Six Snaps

I grabbed a couple of snapshots [with the new Fujifilm X10] on my commute home this afternoon. Nothing spectacular, but they do show the three different Fuji film simulations: Provia, Velvia and Astia. All of the images in this post were shot as large fine 3:2 JPEG files, and are straight from the camera.

This farm looks much better in morning light, but I was running late this morning and didn't have time to stop. Anyway ... All three shots are at ISO 400, f/8 and anywhere between 1/850 and 1/1100 shutter speed. The buildings are about 1/4 mile away. And, although you can't quite see it on the web versions of the pictures, pixel-peeping reveals that there's actually visible detail in the fence at the middle of the picture -- you can actually see the wires in the fence "fabric" the farmer used to make the fence.

For the next series, Donna got to be my guinea pig.

All three of these are hand-held in the kitchen under about 160 watts of incandescent light. At ISO800, there is visible noise, but I don't think it's objectionable. The third shot with the digital zoom enabled is pretty darned impressive. You simply can't tell it's on, even pixel-peeping in Lightroom 5.2.

Obviously, I have a bit to learn about using this camera -- it's a different beast when compared to any other digital camera I've used. I can't wait 'till the weekend when I get to shoot with it at the Maryland Renaissance Festival!

  • The End is Nigh? (are the days of DSLR domination numbered) Part 3...... THE SHOOTOUT Begins!
  • The end is nigh? (Part 2) (Fujifilm X-Pro 1 review)

 

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Choosing a Travel Camera

Taken somewhere in North Dakota with a Canon SX110is. So, here's the scenerio: You're going on a trip and you want to take a digital camera. But, you have very limited space - certainly not enough for a DSLR and lenses - and equally limited access to electrical power. So what do you do?

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A few years ago, I was presented with exactly that scenario. We were going by train, 2/3 of the way across the country, to Montana, and I wanted to carry as little as possible. I also had a budget. So, I started researching compact cameras. What follows is a little food for thought on choosing a traveling photo companion.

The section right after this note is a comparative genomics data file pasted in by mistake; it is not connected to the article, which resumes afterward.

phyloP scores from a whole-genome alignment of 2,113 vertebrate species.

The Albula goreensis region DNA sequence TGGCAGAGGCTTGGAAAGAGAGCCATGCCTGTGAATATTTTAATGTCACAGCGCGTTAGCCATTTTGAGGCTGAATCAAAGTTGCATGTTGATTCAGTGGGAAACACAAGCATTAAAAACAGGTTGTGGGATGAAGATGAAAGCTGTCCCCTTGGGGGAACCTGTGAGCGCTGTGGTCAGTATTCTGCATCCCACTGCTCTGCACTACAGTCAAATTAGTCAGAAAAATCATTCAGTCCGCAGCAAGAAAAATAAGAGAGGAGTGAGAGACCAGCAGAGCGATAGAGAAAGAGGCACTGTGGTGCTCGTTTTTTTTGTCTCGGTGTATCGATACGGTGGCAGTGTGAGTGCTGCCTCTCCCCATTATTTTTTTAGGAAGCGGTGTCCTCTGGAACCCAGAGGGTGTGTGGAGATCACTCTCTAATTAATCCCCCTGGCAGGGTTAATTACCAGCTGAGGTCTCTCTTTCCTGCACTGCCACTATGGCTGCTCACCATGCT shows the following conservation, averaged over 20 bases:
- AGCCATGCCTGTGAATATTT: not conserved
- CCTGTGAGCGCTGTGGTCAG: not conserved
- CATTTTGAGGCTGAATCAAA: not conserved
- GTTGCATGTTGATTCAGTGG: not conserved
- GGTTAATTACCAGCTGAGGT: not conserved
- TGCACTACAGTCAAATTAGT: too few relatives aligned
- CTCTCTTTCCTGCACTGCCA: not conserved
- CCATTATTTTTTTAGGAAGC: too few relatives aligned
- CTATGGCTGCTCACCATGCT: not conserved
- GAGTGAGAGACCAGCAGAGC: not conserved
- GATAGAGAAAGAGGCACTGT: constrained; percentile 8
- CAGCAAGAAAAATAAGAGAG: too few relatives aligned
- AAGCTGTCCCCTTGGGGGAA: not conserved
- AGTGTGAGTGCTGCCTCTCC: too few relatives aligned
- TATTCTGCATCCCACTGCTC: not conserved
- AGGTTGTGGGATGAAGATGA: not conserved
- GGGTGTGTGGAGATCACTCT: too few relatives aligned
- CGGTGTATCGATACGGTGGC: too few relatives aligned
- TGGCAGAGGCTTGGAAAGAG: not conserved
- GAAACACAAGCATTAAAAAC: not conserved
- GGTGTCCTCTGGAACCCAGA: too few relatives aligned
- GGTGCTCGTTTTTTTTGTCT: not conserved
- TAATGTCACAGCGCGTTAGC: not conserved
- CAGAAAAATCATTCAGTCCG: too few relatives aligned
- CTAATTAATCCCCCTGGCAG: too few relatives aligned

My criteria was "simple". The camera needed to be:

  • something smallish and light
  • a large LCD screen
  • manual exposure control
  • quality lens
  • decent optical zoom range
  • image stabilization
  • excellent image quality

Since I knew that access to power for recharging batteries might be sketchy, I also decided that the camera should use commonly available batteries.

At the time, I selected a Canon SX110is.

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The little Canon has proven to be an excellent traveling companion, and I've taken so many pictures with it that I've completely lost track of how many. I've purchased at least one other point-and-shoot since, but I still use the Canon a lot.

Most digital cameras these days can produce excellent images, so finding a good camera is pretty easy. What is difficult is finding one that you can take anywhere in the world and be assured that you're going to be able to power it, especially when you need or want to travel light.

One power source that's available pretty much everywhere in the world is the AA battery (it's referred to as a Mignon battery or LR6 battery in other parts of the world), so I think that choosing a camera that can be run on AA batteries is an important choice for a travel camera.

A search of the B&H web site reveals about a half-dozen point-and-shoot or advanced compact cameras that meet all the criteria, and two DLSR models (both from Pentax in a wide variety of colors). While my personal criteria calls for something in the point-and-shoot category, coupled with a super-zoom lens like the Tamron 18-270mm or Sigma 18-250, a DSLR like the Pentax K-30 could be considered as a good on-the-go camera when travelling light.

All images on this post made with a Canon Powershot SX110is.

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